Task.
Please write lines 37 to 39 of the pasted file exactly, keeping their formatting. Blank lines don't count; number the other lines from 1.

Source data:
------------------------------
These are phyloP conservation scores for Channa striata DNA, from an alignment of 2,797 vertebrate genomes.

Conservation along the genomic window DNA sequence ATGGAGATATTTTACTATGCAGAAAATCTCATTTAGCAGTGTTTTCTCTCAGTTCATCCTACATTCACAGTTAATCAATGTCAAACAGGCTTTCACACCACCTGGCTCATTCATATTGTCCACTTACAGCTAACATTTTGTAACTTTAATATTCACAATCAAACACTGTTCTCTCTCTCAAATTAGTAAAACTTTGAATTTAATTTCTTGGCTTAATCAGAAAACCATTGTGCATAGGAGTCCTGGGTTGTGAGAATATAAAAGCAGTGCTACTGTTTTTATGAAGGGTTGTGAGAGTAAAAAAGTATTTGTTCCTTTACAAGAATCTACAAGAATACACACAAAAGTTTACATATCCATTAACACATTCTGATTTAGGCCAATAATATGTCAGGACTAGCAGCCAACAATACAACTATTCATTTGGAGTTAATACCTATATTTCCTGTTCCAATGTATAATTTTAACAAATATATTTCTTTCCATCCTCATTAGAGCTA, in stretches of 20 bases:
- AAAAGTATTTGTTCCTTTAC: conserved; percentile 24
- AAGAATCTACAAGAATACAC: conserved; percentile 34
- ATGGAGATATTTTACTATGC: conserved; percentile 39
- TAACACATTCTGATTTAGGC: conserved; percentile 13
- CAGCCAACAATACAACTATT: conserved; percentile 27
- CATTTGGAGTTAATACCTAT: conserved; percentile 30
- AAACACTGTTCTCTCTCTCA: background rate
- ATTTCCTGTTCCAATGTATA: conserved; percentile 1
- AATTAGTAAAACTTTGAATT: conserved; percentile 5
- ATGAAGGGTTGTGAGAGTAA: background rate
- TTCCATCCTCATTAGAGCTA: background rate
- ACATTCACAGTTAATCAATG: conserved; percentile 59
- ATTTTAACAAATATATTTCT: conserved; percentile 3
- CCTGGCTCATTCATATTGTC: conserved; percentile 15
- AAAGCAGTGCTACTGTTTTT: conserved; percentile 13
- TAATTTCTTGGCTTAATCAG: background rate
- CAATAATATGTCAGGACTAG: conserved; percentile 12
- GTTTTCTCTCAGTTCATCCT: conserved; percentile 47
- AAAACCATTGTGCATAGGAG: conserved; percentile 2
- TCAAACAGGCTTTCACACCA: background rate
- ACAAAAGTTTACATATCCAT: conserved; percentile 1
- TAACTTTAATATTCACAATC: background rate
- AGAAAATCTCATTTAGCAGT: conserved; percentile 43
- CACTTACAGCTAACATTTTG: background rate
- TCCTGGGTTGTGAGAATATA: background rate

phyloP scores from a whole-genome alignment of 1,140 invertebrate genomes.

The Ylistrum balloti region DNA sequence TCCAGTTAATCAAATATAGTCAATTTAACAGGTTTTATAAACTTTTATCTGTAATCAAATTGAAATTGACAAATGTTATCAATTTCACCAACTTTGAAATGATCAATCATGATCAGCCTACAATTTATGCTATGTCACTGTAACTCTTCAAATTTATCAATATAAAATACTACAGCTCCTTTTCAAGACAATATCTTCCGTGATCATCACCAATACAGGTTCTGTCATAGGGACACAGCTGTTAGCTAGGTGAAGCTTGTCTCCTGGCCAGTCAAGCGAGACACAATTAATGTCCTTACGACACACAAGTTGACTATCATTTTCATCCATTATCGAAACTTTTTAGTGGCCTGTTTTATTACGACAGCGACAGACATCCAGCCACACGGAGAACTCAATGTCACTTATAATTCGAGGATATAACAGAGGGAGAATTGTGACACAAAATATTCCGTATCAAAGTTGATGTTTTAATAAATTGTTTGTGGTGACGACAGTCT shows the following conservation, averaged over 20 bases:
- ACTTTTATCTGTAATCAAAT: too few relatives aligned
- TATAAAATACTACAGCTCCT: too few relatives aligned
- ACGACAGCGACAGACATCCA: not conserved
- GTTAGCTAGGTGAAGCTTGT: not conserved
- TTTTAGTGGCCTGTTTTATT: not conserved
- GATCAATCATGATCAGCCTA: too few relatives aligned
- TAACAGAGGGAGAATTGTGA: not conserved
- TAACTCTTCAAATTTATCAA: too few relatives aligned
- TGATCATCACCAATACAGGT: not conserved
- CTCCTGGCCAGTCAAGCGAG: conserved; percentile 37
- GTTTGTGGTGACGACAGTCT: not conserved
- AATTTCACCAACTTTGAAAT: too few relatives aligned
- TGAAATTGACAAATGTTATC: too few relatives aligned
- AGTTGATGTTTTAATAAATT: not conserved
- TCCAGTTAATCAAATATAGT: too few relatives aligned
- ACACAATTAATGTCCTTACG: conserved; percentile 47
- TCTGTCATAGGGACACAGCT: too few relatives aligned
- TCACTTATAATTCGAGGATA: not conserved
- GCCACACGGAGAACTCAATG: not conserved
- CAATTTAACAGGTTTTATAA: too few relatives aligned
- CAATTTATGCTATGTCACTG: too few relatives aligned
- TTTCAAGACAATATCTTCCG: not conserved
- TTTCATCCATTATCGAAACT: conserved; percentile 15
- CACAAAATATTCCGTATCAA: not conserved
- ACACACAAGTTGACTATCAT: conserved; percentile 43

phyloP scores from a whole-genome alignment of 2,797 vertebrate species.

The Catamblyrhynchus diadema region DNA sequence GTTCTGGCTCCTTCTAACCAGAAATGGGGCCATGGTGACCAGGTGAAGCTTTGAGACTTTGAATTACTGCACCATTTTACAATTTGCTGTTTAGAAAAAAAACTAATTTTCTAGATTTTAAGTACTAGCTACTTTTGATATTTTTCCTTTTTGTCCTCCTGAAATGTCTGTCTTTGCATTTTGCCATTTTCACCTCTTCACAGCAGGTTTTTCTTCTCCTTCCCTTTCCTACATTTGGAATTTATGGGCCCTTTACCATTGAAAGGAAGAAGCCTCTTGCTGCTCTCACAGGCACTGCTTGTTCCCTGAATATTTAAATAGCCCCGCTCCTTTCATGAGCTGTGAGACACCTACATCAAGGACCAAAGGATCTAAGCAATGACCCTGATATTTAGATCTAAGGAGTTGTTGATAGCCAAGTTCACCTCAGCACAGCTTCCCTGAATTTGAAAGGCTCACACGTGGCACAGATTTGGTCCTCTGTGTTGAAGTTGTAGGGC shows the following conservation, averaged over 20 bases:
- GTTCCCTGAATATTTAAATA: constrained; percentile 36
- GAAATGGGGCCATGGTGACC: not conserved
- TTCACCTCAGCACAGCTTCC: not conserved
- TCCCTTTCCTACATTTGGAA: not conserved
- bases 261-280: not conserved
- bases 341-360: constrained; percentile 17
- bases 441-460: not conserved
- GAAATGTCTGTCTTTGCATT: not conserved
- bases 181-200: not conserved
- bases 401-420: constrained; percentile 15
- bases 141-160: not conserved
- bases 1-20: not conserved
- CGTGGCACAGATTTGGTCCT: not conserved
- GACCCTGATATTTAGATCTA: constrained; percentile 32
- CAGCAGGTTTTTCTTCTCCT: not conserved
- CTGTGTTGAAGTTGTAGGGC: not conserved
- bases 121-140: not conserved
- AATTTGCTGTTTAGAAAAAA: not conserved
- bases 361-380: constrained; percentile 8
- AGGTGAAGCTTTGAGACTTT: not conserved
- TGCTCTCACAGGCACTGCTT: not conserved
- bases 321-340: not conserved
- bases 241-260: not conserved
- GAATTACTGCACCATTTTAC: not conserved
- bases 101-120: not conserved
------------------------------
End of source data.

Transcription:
- TAACTCTTCAAATTTATCAA: too few relatives aligned
- TGATCATCACCAATACAGGT: not conserved
- CTCCTGGCCAGTCAAGCGAG: conserved; percentile 37